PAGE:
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Baptismal debates: different fact patterns might yield different results

January 13, 2014

John Allen is among many who are citing then-Cdl. Bergoglio’s baptismal practices in Buenos Aires as precedent for Pope Francis’ decision to baptize the baby of two Catholics apparently not married in the eyes of the Church.  This assertion is, I suggest, muddying the waters of an already complex matter.

Allen writes: The choice by Francis to forge ahead was utterly consistent with his practice as archbishop of Buenos Aires, Argentina. Then-Cardinal Jorge Mario Bergoglio criticized priests who declined to baptize the children of unwed mothers in 2012. “These are the hypocrites of today,” Bergoglio said, “the ones who clericalize the church, who keep the people of God from salvation.”

I don’t see the parallel between these two cases.

Quite simply, being an unwed mother is not sinful. Besides the fact that the acts by which a single woman became pregnant (assuming they were objectively sinful in the first place) could have been repented of long before the baby comes for baptism, a variety of circumstances could result in there being no sin associated with the pregnancy whatsoever, let alone with motherhood! I don’t know what priests might be like in Argentina, but I am very sure I have never heard of an American priest withholding baptism from a baby based solely on the fact that the mother of said baby was not married. A pastor could well arrive at a founded hope that the child of such a mother could be raised Catholic and proceed with the baptism in accord with Canon 868.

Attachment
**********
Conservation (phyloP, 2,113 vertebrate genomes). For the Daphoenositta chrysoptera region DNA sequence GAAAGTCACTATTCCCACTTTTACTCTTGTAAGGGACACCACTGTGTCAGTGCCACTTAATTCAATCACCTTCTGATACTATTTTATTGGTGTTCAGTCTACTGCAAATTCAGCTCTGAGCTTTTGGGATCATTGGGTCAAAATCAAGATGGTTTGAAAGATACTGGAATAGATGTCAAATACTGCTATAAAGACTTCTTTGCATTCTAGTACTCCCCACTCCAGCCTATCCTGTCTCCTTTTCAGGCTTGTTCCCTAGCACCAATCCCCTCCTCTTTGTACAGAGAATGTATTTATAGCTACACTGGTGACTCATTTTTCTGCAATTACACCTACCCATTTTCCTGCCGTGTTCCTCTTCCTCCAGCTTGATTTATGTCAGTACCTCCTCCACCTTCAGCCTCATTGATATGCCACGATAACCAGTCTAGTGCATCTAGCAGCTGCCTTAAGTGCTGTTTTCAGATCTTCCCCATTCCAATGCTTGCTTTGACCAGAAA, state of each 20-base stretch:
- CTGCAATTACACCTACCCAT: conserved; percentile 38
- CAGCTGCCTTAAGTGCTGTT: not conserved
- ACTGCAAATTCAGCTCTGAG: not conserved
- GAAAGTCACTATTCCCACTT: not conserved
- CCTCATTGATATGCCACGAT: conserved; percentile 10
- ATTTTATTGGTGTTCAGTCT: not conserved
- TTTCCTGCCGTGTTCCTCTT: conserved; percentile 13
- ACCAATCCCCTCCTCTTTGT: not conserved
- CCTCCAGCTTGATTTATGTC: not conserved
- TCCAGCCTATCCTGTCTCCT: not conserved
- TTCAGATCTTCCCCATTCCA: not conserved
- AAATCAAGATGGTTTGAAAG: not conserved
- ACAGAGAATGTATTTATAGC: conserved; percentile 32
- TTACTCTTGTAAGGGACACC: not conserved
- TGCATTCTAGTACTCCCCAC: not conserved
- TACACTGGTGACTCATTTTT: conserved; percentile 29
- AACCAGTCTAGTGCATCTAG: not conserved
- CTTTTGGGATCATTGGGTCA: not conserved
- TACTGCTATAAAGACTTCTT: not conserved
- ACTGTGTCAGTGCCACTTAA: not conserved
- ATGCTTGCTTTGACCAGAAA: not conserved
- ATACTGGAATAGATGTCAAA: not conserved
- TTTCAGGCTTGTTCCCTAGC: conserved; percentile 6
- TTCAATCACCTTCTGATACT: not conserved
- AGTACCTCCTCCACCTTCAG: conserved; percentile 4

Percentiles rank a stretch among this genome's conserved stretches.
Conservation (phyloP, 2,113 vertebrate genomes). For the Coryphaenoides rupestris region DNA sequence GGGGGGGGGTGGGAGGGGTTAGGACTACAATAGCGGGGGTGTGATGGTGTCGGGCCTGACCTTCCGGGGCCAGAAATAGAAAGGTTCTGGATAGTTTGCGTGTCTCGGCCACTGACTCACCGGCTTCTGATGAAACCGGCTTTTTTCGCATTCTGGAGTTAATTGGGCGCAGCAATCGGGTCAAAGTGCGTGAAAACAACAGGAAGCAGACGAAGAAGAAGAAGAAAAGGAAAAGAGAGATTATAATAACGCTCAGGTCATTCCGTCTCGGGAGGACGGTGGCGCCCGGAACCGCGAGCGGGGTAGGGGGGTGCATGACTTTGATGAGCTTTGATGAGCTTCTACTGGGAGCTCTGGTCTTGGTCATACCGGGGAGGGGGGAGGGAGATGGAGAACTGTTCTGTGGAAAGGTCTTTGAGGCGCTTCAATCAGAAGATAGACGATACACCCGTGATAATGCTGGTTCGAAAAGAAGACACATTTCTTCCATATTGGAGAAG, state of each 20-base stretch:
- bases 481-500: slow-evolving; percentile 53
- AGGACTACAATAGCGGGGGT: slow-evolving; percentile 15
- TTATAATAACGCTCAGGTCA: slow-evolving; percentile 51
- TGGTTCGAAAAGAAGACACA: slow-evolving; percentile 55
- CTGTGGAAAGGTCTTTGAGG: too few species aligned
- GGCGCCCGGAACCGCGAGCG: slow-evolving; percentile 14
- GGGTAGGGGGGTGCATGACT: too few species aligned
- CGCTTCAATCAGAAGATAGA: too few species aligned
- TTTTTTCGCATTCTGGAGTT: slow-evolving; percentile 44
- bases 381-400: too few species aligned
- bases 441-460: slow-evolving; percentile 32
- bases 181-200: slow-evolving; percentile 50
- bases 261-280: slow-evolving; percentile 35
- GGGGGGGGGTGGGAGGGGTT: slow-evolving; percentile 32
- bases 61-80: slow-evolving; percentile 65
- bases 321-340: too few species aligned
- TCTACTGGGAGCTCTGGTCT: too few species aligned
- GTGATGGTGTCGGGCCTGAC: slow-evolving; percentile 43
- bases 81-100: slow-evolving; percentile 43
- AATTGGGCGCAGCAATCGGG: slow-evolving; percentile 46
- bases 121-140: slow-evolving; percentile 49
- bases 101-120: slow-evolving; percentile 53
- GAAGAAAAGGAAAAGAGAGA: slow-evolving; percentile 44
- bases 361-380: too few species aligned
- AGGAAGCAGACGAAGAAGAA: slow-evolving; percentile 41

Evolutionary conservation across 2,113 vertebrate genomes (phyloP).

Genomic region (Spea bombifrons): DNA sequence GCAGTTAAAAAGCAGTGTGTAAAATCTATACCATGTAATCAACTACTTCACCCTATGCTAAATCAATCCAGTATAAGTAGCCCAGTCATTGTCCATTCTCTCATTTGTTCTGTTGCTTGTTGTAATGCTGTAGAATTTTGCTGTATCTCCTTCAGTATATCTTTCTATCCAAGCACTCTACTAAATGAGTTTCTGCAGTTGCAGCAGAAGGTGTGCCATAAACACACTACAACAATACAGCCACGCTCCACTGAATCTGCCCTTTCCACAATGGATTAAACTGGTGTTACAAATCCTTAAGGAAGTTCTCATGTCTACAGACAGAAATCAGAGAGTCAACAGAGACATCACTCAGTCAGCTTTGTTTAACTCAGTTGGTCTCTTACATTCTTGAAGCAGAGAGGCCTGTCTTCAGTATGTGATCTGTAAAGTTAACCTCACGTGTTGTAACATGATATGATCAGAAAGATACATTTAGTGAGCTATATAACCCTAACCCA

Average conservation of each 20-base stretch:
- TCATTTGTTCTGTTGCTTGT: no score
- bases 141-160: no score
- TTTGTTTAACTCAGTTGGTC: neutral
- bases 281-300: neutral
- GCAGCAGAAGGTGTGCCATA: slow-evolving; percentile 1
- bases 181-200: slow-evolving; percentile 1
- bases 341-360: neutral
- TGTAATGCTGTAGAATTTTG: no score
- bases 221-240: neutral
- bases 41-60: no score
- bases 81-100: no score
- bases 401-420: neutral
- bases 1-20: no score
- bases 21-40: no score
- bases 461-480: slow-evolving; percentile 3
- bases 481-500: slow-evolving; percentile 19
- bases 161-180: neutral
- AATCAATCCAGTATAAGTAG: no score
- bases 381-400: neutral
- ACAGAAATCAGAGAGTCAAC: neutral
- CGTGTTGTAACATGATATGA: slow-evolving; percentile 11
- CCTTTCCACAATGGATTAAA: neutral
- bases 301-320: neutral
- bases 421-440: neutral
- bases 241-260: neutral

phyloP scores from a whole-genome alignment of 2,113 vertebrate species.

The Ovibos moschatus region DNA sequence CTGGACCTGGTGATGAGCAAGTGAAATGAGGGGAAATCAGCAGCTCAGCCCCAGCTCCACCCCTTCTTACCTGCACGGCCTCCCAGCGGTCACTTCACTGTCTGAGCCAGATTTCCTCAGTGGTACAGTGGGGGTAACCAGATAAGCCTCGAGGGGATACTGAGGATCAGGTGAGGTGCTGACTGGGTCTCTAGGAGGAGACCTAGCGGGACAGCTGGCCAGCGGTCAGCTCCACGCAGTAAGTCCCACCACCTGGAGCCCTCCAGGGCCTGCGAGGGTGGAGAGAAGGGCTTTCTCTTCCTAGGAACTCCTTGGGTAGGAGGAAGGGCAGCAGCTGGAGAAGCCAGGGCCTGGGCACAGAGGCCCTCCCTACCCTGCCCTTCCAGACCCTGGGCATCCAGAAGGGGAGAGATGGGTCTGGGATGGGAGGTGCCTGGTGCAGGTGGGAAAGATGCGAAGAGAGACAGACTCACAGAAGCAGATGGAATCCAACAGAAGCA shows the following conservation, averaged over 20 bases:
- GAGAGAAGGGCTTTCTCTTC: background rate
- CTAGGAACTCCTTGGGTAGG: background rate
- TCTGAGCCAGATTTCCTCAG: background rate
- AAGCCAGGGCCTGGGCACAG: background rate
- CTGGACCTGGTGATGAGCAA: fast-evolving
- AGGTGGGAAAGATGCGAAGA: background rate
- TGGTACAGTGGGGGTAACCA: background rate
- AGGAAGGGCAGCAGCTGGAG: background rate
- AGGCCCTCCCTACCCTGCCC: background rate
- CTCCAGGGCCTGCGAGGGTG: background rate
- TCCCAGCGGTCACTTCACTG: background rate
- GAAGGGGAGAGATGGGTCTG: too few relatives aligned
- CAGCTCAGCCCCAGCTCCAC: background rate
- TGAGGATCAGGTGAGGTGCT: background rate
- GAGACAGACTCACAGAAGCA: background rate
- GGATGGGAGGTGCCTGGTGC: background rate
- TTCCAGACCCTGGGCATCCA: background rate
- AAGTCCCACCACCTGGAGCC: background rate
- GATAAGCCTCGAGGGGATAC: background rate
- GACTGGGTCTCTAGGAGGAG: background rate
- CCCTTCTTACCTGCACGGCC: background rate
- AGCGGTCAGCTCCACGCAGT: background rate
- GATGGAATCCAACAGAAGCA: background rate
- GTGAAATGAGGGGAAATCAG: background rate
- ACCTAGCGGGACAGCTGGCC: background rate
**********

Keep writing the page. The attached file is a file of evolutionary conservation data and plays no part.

But the situation of Catholics actually married outside the Church is quite different. Setting aside my concerns that canonical form itself has become a pastoral stumbling block, I know how the law on canonical form currently reads and that, in the great majority of cases in which canonical form is violated, the Catholics involved are in objective grave sin and give scandal by their state. From that fact, it seems quite plausible to me that a pastor might delay the baptism of the child of such parents until, also in accord with Canon 868, a founded hope that the child could be raised Catholic is attained.

Thus, for one rightly to condemn, as Bergoglio did, the withholding of baptism based solely on the single status of the mother does not at all imply that one must always baptize the babies of parents regardless of their contrarian matrimonial status. Let alone do I find these two very different situations “utterly consistent”! Different facts could, and often should, result in different conclusions.

Final point: Lost in this whole discussion has been, I fear, any recognition of the fact that, while baptism is of great value, it is also to take on very serious, life-long duties. Imposing via baptism those burdens on a child who is at heightened risk of not receiving adequate assistance in the Faith, and on some parents who in public respects seem ill-equipped to live the very Faith they want passed on to their children, is itself pastorally problematic, no?

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